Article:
Karl Peterson is an avid traveler, passionate about food and food-related entertainment, completely allergic to dairy. He is founder, owner and principle contributor to “The Dairy Free Traveler” blog. The Dairy Free Traveler perfectly dovetails two of his greatest areas of interest: traveling near and far, and searching for great cuisine (especially dairy free!)

The Dairy Free Traveler publishes original material about the dairy free lifestyle, eating the best food in the most interesting destinations around the world. Karl’s tours take him from thriving New York City, to exotic Marrakesh, to elegant Paris bistros — (yes! even Parisians have gotten on the dairy free bandwagon.)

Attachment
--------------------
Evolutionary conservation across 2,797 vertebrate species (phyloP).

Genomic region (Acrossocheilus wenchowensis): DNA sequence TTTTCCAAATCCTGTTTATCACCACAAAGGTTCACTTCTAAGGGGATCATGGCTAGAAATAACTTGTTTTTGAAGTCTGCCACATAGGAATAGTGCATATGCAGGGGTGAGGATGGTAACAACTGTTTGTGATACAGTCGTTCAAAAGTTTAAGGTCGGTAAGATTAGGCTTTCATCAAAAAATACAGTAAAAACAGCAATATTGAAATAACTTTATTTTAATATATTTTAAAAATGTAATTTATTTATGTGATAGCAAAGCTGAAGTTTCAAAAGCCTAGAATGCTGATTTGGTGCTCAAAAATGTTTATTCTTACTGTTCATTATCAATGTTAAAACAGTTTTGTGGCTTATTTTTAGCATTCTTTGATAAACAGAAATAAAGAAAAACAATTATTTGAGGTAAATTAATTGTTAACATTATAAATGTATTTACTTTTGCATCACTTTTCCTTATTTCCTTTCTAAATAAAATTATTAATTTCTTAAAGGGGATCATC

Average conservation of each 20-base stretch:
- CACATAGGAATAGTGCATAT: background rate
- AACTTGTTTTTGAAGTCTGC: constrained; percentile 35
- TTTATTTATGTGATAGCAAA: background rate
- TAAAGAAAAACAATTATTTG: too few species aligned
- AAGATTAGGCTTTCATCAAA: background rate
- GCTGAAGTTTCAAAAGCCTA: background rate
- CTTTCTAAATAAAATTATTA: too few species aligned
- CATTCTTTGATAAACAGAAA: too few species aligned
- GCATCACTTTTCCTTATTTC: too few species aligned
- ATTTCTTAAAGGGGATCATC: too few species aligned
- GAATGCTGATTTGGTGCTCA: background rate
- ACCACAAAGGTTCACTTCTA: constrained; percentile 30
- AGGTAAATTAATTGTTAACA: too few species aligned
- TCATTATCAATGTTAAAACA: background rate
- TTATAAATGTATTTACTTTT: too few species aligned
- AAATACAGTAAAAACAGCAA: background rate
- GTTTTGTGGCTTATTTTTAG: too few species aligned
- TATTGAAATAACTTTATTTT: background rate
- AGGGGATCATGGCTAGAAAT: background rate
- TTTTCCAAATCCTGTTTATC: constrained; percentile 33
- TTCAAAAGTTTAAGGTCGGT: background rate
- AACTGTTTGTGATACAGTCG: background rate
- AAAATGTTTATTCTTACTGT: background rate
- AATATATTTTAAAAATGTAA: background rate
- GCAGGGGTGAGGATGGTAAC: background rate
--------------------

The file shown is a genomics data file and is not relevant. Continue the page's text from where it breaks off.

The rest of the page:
The Dairy Free Traveler himself also engages with independent dairy free food producers, highlighting new dairy free product launches and events that support dairy free entrepreneurs.

Peterson is among the top 7 most widely read TripAdvisor reviewers in New York City and is repeatedly cited as a Top Contributor at His reviews have garnered more than 542,000 readers — half in the U.S., and half among the many countries he has visited around the world.

Beyond writing this blog, Peterson is a published author, with contributions to “Savoring Gotham” edited by Andrew F. Smith (published 2015 by Oxford University) and the forthcoming Oxford Companion to Cheese (a bit ironic, yes, but a professional is often asked to stretch beyond their comfort zone!).